The LAUSD Is Feeding Adults In Need — Who Should Pay The Cost?
School board candidate Marilyn Koziatek admonishes incumbent Scott Schmerelson for asking the city for needed funding while her own charter school turns away those in need.
-LAUSD School Board Member Scott Schmerelson
Within days of closing down schools due to the COVID-19 crisis, the Los Angeles Unified School District (LAUSD) opened Grab and Go Food Centers to ensure that the most vulnerable in our community continue to have access to food. The district has served over 10 million meals under this program, “not only feeding its students, but also adults in the community.”
While some expenses incurred in the food program will be reimbursed, there is currently no mechanism for recovering the $33 million cost of the meals served to adults. It is an expense that will be added to the millions of dollars that this crisis has cost the district to cover not only meals but “last-minute training for educators, ensuring students have devices and internet access, and a bigger investment in summer school.” The costs of ensuring school campuses are safe when they eventually reopen will make the impending funding gap even worse.
At the May 19, 2020, school board meeting, Board District 3 representative Scott Schmerelson noted that “it should be the mayor and the city funds that are taking care of that cost of feeding adults.” He acknowledged the district’s responsibility to the students but demanded that the city step up and cover the costs for the adult residents of the program.
As someone who’s platform states that she wants to “future proof” the district, Schmerelson’s opponent in the November general election should have welcomed his call to protect the budget. Instead, Marilyn Koziatek attacked the board member on Twitter, saying that the district “should be doing more to help the vulnerable, not less,” as if he had called for an end to the program. Carrying out his fiduciary duty to the students of the LAUSD, he has only called on the mayor to provide funding for costs the district has already incurred. As an employee of a charter school, Koziatek apparently finds it easy to give away money meant to be spent on programs for children in public schools.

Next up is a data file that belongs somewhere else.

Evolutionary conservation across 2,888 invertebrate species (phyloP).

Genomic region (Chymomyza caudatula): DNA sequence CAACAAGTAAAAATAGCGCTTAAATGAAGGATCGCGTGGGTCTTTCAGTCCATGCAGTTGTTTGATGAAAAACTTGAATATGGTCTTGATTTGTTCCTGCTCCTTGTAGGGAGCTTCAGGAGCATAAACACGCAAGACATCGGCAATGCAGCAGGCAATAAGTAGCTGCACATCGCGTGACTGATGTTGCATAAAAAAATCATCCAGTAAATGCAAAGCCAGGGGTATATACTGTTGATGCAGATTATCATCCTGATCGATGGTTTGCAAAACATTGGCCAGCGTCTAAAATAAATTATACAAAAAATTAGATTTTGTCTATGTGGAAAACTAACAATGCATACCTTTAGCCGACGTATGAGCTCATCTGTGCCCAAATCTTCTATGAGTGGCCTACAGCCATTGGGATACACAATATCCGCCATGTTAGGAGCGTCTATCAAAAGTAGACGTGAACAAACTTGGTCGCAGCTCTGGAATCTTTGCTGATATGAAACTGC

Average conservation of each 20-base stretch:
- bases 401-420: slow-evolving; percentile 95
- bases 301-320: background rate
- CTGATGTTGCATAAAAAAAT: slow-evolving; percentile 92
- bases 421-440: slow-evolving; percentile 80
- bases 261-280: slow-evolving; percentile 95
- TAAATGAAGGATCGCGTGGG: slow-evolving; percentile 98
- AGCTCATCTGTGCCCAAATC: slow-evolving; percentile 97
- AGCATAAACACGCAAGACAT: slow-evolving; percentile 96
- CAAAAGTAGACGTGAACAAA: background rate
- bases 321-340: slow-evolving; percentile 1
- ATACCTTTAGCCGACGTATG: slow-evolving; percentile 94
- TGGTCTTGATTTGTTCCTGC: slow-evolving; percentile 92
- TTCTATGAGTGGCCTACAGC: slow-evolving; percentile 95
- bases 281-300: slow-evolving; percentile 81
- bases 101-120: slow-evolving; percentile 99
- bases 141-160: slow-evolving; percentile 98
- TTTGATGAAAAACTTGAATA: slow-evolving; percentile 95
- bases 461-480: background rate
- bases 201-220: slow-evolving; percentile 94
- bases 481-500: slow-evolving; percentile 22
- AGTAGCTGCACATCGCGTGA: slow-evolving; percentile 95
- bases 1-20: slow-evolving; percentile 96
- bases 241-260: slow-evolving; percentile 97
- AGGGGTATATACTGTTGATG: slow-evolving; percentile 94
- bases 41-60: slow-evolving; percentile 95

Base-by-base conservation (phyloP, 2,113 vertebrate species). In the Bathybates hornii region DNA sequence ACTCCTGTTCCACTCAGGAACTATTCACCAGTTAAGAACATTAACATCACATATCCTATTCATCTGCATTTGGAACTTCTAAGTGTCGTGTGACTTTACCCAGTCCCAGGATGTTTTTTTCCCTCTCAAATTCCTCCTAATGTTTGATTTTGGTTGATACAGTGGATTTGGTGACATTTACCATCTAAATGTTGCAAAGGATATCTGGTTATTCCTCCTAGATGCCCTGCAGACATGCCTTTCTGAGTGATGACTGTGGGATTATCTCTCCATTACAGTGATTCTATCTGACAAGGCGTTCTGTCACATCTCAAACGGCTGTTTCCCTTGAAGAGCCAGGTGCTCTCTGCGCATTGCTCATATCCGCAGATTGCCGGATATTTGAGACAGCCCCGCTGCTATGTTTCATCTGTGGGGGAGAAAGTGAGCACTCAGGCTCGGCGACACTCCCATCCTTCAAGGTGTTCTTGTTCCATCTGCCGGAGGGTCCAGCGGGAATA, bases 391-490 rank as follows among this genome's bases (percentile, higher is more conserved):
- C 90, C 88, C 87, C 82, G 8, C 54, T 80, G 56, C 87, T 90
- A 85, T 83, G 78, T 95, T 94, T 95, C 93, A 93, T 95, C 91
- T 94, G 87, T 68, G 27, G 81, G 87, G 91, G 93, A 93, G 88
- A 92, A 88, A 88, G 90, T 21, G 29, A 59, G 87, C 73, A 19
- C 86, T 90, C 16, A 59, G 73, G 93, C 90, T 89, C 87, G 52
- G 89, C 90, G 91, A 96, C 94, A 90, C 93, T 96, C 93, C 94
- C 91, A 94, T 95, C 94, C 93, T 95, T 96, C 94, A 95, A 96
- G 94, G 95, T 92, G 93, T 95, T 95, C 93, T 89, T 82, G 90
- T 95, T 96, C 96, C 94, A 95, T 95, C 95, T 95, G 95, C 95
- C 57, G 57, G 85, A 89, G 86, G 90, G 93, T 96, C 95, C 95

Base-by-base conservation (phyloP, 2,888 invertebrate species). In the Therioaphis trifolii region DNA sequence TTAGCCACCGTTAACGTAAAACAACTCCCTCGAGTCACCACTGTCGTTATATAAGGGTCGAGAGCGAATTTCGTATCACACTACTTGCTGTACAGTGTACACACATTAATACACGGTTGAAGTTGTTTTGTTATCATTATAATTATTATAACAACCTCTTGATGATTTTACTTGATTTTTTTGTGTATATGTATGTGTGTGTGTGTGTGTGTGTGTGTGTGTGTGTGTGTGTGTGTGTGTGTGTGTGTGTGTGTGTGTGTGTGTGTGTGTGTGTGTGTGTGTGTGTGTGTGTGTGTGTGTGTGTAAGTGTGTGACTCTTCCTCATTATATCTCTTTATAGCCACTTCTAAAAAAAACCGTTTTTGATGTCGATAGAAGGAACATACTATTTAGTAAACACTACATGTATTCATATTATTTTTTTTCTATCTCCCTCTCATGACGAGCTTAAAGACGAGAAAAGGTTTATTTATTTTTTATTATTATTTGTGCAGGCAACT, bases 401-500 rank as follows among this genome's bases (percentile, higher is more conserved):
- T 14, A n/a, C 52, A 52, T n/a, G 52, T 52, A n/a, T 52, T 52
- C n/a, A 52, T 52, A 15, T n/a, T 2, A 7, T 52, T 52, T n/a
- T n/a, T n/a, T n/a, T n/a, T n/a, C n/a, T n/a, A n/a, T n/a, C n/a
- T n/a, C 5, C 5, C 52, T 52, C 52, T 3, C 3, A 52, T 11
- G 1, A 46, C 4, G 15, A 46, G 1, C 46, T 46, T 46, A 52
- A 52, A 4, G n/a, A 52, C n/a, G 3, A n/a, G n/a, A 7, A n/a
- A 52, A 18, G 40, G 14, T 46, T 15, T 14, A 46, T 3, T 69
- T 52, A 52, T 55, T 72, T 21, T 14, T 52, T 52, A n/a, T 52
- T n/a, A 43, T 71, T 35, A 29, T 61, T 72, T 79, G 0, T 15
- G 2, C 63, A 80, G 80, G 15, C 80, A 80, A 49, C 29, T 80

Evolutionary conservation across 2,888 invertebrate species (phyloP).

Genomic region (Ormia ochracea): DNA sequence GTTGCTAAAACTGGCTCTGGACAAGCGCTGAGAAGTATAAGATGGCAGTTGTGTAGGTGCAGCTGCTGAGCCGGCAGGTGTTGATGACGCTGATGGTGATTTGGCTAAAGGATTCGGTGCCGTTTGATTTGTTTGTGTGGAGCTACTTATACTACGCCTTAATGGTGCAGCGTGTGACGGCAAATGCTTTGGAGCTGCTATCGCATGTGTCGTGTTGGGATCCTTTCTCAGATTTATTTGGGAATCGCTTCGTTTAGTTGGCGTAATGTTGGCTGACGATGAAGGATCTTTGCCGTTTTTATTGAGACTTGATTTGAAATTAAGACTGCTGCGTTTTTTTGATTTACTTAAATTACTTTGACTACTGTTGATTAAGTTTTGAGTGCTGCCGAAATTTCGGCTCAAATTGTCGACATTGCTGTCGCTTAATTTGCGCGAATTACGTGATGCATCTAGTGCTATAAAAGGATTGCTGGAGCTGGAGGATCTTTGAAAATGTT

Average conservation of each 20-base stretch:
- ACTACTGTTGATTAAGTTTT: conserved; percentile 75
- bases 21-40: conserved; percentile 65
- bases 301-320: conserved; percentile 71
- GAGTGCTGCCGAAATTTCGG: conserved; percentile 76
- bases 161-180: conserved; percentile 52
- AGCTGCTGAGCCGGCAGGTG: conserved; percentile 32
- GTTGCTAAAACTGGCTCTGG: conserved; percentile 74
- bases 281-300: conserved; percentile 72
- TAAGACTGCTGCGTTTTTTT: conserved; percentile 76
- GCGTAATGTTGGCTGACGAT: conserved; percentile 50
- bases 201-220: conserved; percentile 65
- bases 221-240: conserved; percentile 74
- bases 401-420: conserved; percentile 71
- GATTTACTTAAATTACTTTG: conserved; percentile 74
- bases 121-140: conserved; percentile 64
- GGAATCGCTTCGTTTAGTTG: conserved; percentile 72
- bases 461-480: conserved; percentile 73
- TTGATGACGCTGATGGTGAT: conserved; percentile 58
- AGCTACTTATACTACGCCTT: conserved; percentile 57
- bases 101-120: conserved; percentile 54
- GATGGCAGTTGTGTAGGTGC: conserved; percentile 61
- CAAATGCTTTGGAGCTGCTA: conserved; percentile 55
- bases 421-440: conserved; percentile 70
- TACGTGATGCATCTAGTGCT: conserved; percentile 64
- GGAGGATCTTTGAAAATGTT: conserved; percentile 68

Koziatek went into full-on Trump mode for the second part of her attack by conflating Schmerelson’s fiscally responsible request with a lack of thankfulness for “LAUSD employees and volunteers who are getting up every day to serve our community.” This allegation was particularly strange against a former teacher and principal who spent a career working alongside these education professionals. Furthermore, securing the funding that he requested would help to ensure that they do not face layoffs as a result of the widening budget gap.
As a member of the leadership team at Granada Hills Charter School, it is strange that Koziatek chose to pick this particular battle. As reported last weekend, this school, where 52.7% of the students are “socioeconomically disadvantaged,” is currently directing students in need to visit LAUSD schools and their Grab and Go Food Centers. While she preaches that “at a time when our economy is in crisis and the people in our schools can help, we should”, her school has spent two months forwarding calls for assistance to the district her opponent helps lead.
On Wednesday, May 27, Koziatek and Granada Hills Charter School will finally heed the call to action and start using the public funding that they receive to serve their students. At that time they will stop relying on the district and begin to operate their own Grab and Go program where they will serve “free meals for students, community youth, and children.”
While Koziatek castigated her opponent for seeking reimbursement for adults that the district is serving, her school specifically emphasizes children in the description of the program they are starting two months after the crisis began. Apparently, her call to do more is just a campaign slogan.
Carl Petersen is a parent, an advocate for students with special education needs, an elected member of the Northridge East Neighborhood Council, an appointed alternate to the LAUSD’s CAC, and was a Green Party candidate in LAUSD’s District 2 School Board race. During the campaign, he was endorsed by the Network for Public Education (NPE) Action and Dr. Diane Ravitch called him a “strong supporter of public schools.” His past blogs can be found at www.ChangeTheLAUSD.com. Opinions are his own.